Sir: Frances Cairncross may be right that the most rational course is to adapt to climate change when it happens, but the operative word is "may". Nowhere in her article does she address the risks involved.
What happens if global warming greatly accelerates? To quote William Cline to the effect that the benefits of taking action on global warming do not overtake the costs until about 2150 implies that he actually knows. He doesn't, because no one knows - for certain.
Moreover, to state that the world has only so much wealth to devote to solving environmental problems is nonsense. It may decide to devote only so much, but that is quite another matter. The choice is not merely, or even significantly, between resolving water pollution problems and anticipating global warming, but in the proportion of world wealth that is devoted to any particular purpose in competition with all others. And, given the dangers involved, I would have thought that reducing the risks associated with global warming should by any standards be a priority.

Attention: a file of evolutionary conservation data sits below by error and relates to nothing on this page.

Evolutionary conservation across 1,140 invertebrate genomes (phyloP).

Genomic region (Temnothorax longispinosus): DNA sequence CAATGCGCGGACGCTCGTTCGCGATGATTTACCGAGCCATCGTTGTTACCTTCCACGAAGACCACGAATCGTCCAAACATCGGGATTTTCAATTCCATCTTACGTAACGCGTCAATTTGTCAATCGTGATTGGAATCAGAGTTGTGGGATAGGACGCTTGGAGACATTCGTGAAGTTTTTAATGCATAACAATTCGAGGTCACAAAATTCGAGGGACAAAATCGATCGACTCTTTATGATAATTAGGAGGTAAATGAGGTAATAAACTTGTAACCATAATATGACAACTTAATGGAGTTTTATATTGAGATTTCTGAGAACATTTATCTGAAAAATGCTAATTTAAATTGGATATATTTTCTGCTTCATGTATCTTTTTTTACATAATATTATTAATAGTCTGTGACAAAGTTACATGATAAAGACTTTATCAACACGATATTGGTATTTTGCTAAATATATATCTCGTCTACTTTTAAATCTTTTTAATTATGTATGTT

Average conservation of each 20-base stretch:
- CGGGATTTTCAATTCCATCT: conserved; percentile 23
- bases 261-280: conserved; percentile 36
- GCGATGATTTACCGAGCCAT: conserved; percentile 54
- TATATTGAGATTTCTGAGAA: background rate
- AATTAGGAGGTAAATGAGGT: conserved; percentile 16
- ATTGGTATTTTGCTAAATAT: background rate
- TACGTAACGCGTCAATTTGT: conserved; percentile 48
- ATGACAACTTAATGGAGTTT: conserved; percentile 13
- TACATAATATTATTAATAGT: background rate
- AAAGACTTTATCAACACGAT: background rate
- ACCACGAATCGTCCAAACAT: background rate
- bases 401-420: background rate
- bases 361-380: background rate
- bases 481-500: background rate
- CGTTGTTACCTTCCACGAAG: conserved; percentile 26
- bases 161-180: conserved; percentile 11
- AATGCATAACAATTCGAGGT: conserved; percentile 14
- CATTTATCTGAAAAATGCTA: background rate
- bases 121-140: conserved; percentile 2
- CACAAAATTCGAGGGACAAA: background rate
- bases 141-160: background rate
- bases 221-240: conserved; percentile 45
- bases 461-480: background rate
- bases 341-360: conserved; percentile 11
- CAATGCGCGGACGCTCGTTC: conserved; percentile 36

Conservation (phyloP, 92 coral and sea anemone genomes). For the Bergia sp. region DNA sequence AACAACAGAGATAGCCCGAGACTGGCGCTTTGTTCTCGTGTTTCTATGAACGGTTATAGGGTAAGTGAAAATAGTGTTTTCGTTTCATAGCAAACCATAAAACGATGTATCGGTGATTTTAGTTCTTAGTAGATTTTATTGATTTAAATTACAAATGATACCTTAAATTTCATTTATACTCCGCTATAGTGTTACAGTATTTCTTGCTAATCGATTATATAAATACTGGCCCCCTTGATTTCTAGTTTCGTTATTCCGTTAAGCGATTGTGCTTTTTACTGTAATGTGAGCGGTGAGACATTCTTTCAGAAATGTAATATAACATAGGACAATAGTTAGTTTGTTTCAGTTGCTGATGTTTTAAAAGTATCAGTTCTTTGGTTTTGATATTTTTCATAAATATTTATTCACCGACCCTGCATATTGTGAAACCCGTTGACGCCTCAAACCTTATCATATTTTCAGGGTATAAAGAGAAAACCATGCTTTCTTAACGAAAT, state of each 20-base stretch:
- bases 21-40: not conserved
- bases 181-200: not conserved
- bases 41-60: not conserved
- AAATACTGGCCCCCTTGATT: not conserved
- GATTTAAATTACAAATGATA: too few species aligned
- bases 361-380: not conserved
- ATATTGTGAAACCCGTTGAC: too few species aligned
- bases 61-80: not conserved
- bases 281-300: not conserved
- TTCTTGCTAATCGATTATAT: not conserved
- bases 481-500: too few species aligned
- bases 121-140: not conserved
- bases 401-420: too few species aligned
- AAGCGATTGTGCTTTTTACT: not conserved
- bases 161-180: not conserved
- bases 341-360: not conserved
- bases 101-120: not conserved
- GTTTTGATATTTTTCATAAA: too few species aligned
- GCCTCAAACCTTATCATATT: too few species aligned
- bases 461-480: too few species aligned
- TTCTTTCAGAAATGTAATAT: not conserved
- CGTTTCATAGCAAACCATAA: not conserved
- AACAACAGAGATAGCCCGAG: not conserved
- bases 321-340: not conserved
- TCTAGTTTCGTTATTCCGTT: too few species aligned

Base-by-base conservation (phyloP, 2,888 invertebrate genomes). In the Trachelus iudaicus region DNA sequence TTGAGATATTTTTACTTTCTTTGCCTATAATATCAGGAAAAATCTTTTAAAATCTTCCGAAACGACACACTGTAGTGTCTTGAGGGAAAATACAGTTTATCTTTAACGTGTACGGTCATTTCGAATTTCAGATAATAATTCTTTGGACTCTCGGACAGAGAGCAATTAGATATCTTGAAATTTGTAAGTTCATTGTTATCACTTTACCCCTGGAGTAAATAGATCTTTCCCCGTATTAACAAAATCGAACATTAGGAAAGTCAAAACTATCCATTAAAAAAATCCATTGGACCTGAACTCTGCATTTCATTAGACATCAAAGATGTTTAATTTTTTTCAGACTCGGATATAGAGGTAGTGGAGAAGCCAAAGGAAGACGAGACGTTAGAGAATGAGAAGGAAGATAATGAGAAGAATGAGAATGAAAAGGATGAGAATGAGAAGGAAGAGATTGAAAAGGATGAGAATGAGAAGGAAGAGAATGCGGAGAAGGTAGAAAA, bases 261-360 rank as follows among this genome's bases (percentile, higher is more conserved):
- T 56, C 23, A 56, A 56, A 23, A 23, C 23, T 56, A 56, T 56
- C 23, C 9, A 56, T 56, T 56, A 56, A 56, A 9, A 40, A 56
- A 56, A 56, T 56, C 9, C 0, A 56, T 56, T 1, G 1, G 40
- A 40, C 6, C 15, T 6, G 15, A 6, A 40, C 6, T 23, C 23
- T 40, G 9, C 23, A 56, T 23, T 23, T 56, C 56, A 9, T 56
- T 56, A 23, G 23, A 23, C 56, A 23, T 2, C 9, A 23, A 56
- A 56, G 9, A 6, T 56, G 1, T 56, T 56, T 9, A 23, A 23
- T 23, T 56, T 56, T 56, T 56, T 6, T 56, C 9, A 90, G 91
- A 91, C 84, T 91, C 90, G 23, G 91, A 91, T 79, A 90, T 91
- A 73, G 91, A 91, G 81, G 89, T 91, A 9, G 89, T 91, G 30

The insurance industry makes its living by distributing known risks among many. Unfortunately, there is only one earth and the risks of global warming are unknown. Moreover, those who cause the problem do not share equally in the risks, and those that take action benefit those who don't. Thus, the option of leaving it to the market (however defined) is unavailable. Since the risk premium will be to some extent arbitrary, and since some consideration should presumably be given to equity, the only possible mechanism is "the laborious negotiation of complex international treaties" which Ms Cairncross so derides.
28 MarchReuse content